Digital Dharma

The Middle Path, One Day At A Time

From The Environment News Service

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FIRST U.S. CLIMATE EMISSIONS CONTROL BILL HEADS TO SENATE FLOOR

By J.R. Pegg
WASHINGTON, DC, December 6, 2007 (ENS)
A Senate
committee approved a landmark global warming bill Wednesday night,
calling on the nation to cut greenhouse gas emissions some 70 percent
by 2050. Although the measure faces an uphill battle in the full
Senate, proponents say the vote signals a growing consensus within
Congress and among the American public that the United States needs to
take more aggressive action to tackle global warming.


http://www.ens-newswire.com/ens/dec2007/2007-12-06-10.asp



SHOSHONE USE FILM, COURTS TO FIGHT GOLD MINE ON SACRED LAND

By Lisa J. Wolf
CRESCENT VALLEY, Nevada, December 6, 2007 (ENS)
The
32nd Annual American Indian Film Festival presented Western Shoshone
grandmother Carrie Dann with the Eagle Spirit award for best overall
contribution in American Indian cinema at an awards ceremony November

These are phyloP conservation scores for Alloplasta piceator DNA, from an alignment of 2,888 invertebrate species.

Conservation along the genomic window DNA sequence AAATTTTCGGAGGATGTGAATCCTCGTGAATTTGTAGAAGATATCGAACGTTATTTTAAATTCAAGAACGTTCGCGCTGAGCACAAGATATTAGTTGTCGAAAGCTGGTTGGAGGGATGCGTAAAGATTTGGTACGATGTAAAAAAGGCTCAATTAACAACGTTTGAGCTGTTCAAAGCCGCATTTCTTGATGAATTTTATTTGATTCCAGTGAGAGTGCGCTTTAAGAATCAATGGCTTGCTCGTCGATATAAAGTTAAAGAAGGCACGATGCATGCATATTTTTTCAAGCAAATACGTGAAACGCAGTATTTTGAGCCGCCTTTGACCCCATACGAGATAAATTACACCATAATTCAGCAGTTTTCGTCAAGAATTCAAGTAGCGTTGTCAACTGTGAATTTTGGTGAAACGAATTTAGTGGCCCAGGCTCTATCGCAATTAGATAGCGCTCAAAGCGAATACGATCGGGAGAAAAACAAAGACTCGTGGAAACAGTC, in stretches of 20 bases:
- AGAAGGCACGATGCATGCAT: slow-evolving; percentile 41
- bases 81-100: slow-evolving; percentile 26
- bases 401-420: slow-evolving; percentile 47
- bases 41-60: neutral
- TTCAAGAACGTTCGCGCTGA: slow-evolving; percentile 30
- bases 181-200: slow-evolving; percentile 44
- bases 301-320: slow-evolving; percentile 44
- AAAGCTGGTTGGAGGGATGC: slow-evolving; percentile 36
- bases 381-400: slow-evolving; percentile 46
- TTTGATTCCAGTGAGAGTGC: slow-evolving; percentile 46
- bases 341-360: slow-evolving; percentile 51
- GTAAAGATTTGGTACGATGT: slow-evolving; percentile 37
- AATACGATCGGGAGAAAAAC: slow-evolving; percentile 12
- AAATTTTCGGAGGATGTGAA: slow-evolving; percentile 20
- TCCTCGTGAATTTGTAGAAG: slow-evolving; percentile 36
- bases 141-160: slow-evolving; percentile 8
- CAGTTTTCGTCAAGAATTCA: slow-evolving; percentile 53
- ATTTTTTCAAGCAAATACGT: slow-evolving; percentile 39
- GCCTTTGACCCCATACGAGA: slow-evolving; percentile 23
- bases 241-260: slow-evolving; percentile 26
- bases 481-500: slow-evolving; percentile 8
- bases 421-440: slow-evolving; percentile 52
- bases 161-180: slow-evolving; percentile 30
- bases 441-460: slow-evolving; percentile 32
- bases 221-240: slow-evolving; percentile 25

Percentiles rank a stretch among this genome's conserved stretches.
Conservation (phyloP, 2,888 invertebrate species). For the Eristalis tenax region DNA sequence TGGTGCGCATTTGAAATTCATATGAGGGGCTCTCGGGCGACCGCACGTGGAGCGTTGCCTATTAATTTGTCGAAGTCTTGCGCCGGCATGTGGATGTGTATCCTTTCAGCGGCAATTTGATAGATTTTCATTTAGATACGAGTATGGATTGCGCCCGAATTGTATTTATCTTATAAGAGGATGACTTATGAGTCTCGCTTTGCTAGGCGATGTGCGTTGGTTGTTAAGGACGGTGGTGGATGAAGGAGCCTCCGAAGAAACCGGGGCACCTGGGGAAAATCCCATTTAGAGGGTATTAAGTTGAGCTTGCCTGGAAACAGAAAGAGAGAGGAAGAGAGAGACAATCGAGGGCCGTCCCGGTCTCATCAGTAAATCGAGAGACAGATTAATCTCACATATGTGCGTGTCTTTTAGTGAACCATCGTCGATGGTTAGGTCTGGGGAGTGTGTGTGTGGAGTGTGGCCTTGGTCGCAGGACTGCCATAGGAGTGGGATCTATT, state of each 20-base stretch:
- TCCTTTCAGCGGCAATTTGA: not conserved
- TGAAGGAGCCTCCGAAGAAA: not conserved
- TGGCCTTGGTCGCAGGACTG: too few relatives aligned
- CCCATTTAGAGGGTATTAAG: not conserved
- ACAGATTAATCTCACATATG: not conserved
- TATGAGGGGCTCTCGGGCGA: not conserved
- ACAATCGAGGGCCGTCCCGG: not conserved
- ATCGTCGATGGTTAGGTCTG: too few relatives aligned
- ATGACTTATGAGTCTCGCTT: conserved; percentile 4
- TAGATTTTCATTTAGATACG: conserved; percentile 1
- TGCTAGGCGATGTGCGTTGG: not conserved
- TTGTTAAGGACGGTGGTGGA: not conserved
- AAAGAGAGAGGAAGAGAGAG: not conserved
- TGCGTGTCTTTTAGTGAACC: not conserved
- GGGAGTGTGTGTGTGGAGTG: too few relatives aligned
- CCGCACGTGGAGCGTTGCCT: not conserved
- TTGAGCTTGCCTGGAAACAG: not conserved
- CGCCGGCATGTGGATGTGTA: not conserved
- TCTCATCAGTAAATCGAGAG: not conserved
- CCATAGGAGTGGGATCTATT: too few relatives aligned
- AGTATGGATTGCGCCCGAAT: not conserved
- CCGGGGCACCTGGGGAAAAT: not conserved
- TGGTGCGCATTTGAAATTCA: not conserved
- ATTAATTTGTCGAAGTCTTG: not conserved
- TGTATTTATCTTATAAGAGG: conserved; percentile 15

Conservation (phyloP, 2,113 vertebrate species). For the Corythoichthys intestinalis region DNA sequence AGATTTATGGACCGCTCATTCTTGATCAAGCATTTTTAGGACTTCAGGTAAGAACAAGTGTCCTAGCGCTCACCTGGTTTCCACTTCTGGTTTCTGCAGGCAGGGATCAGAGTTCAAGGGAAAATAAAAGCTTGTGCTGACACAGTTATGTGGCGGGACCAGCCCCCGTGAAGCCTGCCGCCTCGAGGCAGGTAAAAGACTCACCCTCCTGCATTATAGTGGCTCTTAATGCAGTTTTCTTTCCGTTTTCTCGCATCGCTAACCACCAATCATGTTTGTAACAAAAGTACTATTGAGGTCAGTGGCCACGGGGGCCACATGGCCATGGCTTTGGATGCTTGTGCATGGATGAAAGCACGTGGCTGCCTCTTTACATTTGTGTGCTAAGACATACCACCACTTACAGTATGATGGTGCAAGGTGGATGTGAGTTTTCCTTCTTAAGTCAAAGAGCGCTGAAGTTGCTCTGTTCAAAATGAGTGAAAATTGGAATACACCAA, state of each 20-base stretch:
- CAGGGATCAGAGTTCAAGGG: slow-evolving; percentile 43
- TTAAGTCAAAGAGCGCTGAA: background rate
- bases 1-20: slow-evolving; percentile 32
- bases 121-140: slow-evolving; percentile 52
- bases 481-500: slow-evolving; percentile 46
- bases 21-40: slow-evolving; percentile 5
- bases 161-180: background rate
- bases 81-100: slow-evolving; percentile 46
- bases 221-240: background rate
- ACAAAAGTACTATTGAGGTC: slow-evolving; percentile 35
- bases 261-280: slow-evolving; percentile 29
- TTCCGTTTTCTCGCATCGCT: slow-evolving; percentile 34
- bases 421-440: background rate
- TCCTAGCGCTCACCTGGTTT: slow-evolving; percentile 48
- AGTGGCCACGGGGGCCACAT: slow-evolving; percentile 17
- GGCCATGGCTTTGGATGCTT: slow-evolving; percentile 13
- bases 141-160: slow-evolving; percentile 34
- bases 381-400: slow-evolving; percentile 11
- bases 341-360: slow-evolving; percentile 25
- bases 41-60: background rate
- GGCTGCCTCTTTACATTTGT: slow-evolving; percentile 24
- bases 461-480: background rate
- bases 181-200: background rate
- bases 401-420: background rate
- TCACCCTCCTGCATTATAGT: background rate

27. “Our Land, Our Life,” the film that shows the Western Shoshones’
determined struggle to maintain their way of life, won the festival’s
Best Documentary award.


http://www.ens-newswire.com/ens/dec2007/2007-12-06-01.asp


VULNERABLE COMMUNITIES WORLDWIDE ADAPT TO CLIMATE CHANGE

NUSA DUA, Bali, Indonesia, December 5, 2007 (ENS)Adaptations to
climate change that are working for farmers in the Sudan and China,
flood-prone cities in Argentina and Uruguay, and Caribbean islands at
risk of dengue fever, among others, were presented in a new report at
the United Nations climate conference now underway in Bali. Hosted by
the government of Indonesia, the conference brings together
representatives of more than 180 governments.


http://www.ens-newswire.com/ens/dec2007/2007-12-05-01.asp



OIL DEVELOPERS PERMITTED TO PENETRATE PRISTINE UPPER AMAZON

WASHINGTON, DC, December 4, 2007 (ENS)One of the most intact and
biodiverse rainforest regions on Earth, located in the Upper Amazon
Basin on the Ecuadorian-Peruvian border, is now threatened by imminent
oil development, warns a conservation organization based in Washington
with close ties to its counterpart groups in South America. Known as
the Napo Moist Forest ecosystem, this remote region is home to
uncontacted indigenous groups living in voluntary isolation.


http://www.ens-newswire.com/ens/dec2007/2007-12-04-02.asp

Author: Bill

Stumbling down the Middle Path, one day at a time.

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